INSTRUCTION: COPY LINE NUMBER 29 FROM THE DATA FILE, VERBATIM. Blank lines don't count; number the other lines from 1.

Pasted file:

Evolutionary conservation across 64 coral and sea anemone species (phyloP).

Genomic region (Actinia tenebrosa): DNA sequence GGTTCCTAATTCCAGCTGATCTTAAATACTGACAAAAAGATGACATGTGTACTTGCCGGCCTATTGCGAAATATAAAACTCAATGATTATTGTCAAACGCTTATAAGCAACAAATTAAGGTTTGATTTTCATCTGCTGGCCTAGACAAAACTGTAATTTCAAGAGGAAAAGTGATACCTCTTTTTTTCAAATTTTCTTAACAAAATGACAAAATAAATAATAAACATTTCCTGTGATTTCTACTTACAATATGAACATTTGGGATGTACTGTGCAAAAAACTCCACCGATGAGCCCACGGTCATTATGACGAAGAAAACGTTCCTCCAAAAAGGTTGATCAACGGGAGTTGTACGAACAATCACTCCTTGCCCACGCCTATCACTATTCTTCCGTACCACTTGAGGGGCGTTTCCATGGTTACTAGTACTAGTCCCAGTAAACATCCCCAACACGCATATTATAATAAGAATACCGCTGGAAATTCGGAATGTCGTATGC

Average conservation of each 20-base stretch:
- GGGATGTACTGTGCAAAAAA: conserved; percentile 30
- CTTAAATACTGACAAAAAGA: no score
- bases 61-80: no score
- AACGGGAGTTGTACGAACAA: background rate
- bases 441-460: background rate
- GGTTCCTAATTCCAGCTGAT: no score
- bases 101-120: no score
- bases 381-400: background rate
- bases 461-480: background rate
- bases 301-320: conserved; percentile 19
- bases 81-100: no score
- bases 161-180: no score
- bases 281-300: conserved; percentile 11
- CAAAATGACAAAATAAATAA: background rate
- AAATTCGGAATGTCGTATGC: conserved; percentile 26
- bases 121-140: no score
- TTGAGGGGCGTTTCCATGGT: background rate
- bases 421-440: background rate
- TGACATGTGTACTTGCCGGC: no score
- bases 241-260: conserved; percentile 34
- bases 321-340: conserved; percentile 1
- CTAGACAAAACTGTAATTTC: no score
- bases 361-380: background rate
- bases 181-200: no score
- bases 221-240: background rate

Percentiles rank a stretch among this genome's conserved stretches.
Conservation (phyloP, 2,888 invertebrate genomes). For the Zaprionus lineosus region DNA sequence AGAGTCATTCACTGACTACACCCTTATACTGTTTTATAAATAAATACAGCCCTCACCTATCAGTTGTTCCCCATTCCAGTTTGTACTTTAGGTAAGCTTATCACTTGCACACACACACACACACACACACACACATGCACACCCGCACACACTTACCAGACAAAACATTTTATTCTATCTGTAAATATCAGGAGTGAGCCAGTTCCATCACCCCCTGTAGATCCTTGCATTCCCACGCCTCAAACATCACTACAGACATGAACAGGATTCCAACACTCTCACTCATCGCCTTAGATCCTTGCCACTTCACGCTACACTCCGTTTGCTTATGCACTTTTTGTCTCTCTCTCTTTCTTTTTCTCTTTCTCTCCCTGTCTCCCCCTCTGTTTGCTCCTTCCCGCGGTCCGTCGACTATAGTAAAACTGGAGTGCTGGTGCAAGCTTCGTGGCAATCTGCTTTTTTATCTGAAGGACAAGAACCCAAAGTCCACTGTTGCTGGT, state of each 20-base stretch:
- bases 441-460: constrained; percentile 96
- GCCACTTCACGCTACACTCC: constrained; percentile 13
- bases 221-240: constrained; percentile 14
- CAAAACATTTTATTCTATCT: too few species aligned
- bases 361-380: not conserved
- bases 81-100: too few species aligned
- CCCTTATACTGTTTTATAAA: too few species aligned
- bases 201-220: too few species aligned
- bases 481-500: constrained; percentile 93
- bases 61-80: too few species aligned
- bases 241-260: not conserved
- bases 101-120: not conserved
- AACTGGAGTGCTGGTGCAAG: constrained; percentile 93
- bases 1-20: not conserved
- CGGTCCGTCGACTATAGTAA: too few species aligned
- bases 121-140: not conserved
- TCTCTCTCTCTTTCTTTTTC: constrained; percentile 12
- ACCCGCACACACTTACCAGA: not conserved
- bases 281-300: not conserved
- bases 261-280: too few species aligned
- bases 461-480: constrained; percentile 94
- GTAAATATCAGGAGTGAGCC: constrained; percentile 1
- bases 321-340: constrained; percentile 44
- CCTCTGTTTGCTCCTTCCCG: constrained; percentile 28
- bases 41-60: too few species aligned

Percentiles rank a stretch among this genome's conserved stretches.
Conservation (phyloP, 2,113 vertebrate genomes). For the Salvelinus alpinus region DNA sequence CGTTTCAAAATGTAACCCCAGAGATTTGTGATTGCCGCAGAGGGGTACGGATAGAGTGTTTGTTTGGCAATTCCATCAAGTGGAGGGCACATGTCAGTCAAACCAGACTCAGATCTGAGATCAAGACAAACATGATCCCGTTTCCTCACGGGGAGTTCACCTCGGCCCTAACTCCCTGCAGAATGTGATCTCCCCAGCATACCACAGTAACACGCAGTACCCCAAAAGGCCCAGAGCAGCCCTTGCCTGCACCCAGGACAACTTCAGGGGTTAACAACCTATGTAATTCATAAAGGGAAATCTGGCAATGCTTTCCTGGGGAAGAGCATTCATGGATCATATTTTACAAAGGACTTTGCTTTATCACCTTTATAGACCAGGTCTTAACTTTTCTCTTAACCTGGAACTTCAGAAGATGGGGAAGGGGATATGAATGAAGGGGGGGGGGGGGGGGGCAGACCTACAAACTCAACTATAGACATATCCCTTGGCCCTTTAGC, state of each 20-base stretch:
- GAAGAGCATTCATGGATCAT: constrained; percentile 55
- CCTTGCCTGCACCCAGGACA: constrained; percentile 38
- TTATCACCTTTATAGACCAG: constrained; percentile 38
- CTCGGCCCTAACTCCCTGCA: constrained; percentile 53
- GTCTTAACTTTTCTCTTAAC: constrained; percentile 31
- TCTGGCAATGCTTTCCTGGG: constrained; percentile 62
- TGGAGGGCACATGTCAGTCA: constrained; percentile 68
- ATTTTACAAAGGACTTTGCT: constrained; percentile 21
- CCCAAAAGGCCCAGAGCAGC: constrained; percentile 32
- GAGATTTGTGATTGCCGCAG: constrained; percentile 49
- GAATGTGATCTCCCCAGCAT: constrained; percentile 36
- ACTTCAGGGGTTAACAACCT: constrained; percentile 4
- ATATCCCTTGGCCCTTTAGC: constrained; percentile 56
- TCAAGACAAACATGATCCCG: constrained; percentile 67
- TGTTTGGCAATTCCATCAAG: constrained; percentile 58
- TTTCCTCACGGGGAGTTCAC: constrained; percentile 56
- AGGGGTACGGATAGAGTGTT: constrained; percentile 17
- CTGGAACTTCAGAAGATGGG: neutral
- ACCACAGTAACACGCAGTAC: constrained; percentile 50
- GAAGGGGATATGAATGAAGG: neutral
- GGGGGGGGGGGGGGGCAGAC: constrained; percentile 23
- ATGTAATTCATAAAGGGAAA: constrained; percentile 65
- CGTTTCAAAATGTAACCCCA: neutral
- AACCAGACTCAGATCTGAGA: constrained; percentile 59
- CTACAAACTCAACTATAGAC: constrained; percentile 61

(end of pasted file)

Percentiles rank a stretch among this genome's conserved stretches.